Sunday, November 11, 2007

lest we forget

Today is Remembrance Day. This is a day to remember people who fought, and people who fought and died in the name of war. Unfortunately, wars are still being waged all over the world and needless deaths continue.

Here are some stats about Iraq:

US costs: approx 800B (including 200B budgeted for 2008)
daily spend: approx 270B
troops in Iraq: 183000
troop casualties: 4152
troop injuries (US): 28451 (not including psychological injuries; they estimate that 30% of all troops return home with psychological problems)

Iraqi civilian deaths: upwards of 600K (Bush would have you believe it is less than 100K but some people even estimate that it is over 1M)
Iraqis displaced by war: 2.2M
Iraqis without access to adequate water supplies: 70%

Now these numbers are probably not 100% spot on and different orgs have different stats, but a little higher or a little lower doesn't make much difference in the grand scheme of things.

The Iraq war makes us forget about all the other wars, insurgencies, uprisings, conflicts etc going on all over the world. Educate yourselves. Learn about Kashmir, Ethiopia, Chechnya, Burma......and educate the people you know.

Don't forget how lucky you are.


RainyBow note: Shocking numbers. While you're on the Iraq thing, everyone should watch No End in Sight.


Anonymous said...

“I feel that if your country goes out and invades other ones, your consulate or embassy or whatever shouldn't be able to just stroll up with some stupid flowers and pretend your country's on the side of peace.”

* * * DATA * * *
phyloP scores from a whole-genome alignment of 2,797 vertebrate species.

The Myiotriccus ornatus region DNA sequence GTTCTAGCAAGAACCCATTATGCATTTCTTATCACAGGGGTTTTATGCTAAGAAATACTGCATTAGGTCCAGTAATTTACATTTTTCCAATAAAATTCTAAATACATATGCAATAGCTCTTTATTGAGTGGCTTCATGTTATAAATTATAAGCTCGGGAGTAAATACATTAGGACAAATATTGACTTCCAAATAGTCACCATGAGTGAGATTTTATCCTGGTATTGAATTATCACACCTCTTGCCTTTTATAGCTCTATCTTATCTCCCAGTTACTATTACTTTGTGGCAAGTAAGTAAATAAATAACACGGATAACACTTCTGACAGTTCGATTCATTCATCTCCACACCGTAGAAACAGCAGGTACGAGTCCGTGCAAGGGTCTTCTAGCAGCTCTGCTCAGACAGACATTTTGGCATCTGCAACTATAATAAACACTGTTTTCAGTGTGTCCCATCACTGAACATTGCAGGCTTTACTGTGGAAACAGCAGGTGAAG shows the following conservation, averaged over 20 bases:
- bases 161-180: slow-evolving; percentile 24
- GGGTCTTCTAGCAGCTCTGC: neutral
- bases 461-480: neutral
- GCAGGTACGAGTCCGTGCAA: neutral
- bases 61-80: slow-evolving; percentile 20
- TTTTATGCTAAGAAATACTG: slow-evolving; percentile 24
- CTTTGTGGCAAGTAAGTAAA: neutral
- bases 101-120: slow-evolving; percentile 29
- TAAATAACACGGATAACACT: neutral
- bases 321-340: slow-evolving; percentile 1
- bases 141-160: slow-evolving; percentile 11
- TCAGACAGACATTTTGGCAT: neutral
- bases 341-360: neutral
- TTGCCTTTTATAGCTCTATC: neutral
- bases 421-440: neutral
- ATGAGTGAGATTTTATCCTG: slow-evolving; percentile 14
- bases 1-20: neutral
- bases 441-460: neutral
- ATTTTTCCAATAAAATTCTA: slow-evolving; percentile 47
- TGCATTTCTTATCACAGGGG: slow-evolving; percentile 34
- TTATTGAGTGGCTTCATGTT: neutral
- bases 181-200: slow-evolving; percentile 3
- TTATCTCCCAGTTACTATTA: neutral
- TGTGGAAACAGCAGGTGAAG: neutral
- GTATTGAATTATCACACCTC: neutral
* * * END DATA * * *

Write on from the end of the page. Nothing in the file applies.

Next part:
It took courage on your part to challenge the conventional thinking on Remembrance Day. For that I thank you. Now follow through. Which nations have not instigated war and conflict? Perhaps you learned one rendition of history. What is the truth? Connect the dots and you will understand the causes of these wars and roles our nations have played. That a majority of people in the western nations supported the attack on Iraq says we remember but we have not learned.

As you say, why do we only honour the soldiers? There should no longer be any Remembrance Day celebration that ignores Lizzie van Zyl and the millions like her who have perished in war.

Now how do you feel about us commemorating the Boer War on Remembrance Day?

You’re on the right path by questioning conventional thinking.
How do we get them to remember not just the soldiers but also Lizzie at next years Remembrance Day?


complain away said...

Thanks for the tough questions back. I wish more of this kind of discussion happened.

Your question "which nations have not instigated war and conflict?" is fair enough. I think I can name a few, but not one would be an important player in the world today. I think I view too much on a sliding scale of bad, when really, all of it is just bad.

As for Lizzie van Zyl, I wholeheartedly agree, but ask you why we always go from the soldier directly to jewish victims of the Holocaust. The Holocaust was awful and it was mostly about the Jews, and I'm not going to argue otherwise. However, there have been much bigger instances of genocide and mass killings in the world that have gone underreported and overlooked. I won't even start to list them; it makes me too upset. AND the by-product of war isn't just the massive genocides, but the displacement of millions of people, the destruction of means of survival (harvests, businesses), and the uprooting of support systems. None of my family members were soldiers or victims of genocide, but many of them were victims of war generally.

As for the Boer War, it was yet another conflict that played a big part in the history of several nations at one time. Commemorating the war itself and all those who died in it shouldn't necessarily mean idealizing the goals of either side, should it? Please let me know if you think I'm naive for asking this question...